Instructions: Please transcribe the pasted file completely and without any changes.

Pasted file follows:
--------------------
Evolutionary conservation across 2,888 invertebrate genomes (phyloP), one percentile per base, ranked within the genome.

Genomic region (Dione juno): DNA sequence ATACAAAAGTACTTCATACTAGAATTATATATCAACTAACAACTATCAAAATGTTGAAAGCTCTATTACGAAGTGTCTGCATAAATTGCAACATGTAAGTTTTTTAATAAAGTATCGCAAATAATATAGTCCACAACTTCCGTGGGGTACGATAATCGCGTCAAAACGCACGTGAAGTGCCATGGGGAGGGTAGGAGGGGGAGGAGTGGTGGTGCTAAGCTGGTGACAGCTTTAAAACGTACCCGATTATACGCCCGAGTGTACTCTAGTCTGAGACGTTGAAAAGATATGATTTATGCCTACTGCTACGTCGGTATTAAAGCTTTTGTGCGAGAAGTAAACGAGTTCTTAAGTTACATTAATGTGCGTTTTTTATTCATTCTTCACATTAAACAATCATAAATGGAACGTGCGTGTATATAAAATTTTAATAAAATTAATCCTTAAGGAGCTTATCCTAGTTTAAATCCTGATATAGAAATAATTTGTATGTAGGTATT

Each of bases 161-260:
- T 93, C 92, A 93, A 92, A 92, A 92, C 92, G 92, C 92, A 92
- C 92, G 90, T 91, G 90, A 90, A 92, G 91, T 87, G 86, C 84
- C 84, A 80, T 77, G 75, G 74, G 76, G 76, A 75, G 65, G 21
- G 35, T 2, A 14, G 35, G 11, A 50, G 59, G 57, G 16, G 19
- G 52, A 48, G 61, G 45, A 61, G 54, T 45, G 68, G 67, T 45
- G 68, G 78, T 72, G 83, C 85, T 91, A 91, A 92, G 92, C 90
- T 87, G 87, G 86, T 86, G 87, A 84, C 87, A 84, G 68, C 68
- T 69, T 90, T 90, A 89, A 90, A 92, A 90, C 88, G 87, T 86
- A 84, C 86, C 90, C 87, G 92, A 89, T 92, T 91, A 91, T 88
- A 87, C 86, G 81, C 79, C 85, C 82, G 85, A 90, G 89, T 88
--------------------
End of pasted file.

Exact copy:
Evolutionary conservation across 2,888 invertebrate genomes (phyloP), one percentile per base, ranked within the genome.

Genomic region (Dione juno): DNA sequence ATACAAAAGTACTTCATACTAGAATTATATATCAACTAACAACTATCAAAATGTTGAAAGCTCTATTACGAAGTGTCTGCATAAATTGCAACATGTAAGTTTTTTAATAAAGTATCGCAAATAATATAGTCCACAACTTCCGTGGGGTACGATAATCGCGTCAAAACGCACGTGAAGTGCCATGGGGAGGGTAGGAGGGGGAGGAGTGGTGGTGCTAAGCTGGTGACAGCTTTAAAACGTACCCGATTATACGCCCGAGTGTACTCTAGTCTGAGACGTTGAAAAGATATGATTTATGCCTACTGCTACGTCGGTATTAAAGCTTTTGTGCGAGAAGTAAACGAGTTCTTAAGTTACATTAATGTGCGTTTTTTATTCATTCTTCACATTAAACAATCATAAATGGAACGTGCGTGTATATAAAATTTTAATAAAATTAATCCTTAAGGAGCTTATCCTAGTTTAAATCCTGATATAGAAATAATTTGTATGTAGGTATT

Each of bases 161-260:
- T 93, C 92, A 93, A 92, A 92, A 92, C 92, G 92, C 92, A 92
- C 92, G 90, T 91, G 90, A 90, A 92, G 91, T 87, G 86, C 84
- C 84, A 80, T 77, G 75, G 74, G 76, G 76, A 75, G 65, G 21
- G 35, T 2, A 14, G 35, G 11, A 50, G 59, G 57, G 16, G 19
- G 52, A 48, G 61, G 45, A 61, G 54, T 45, G 68, G 67, T 45
- G 68, G 78, T 72, G 83, C 85, T 91, A 91, A 92, G 92, C 90
- T 87, G 87, G 86, T 86, G 87, A 84, C 87, A 84, G 68, C 68
- T 69, T 90, T 90, A 89, A 90, A 92, A 90, C 88, G 87, T 86
- A 84, C 86, C 90, C 87, G 92, A 89, T 92, T 91, A 91, T 88
- A 87, C 86, G 81, C 79, C 85, C 82, G 85, A 90, G 89, T 88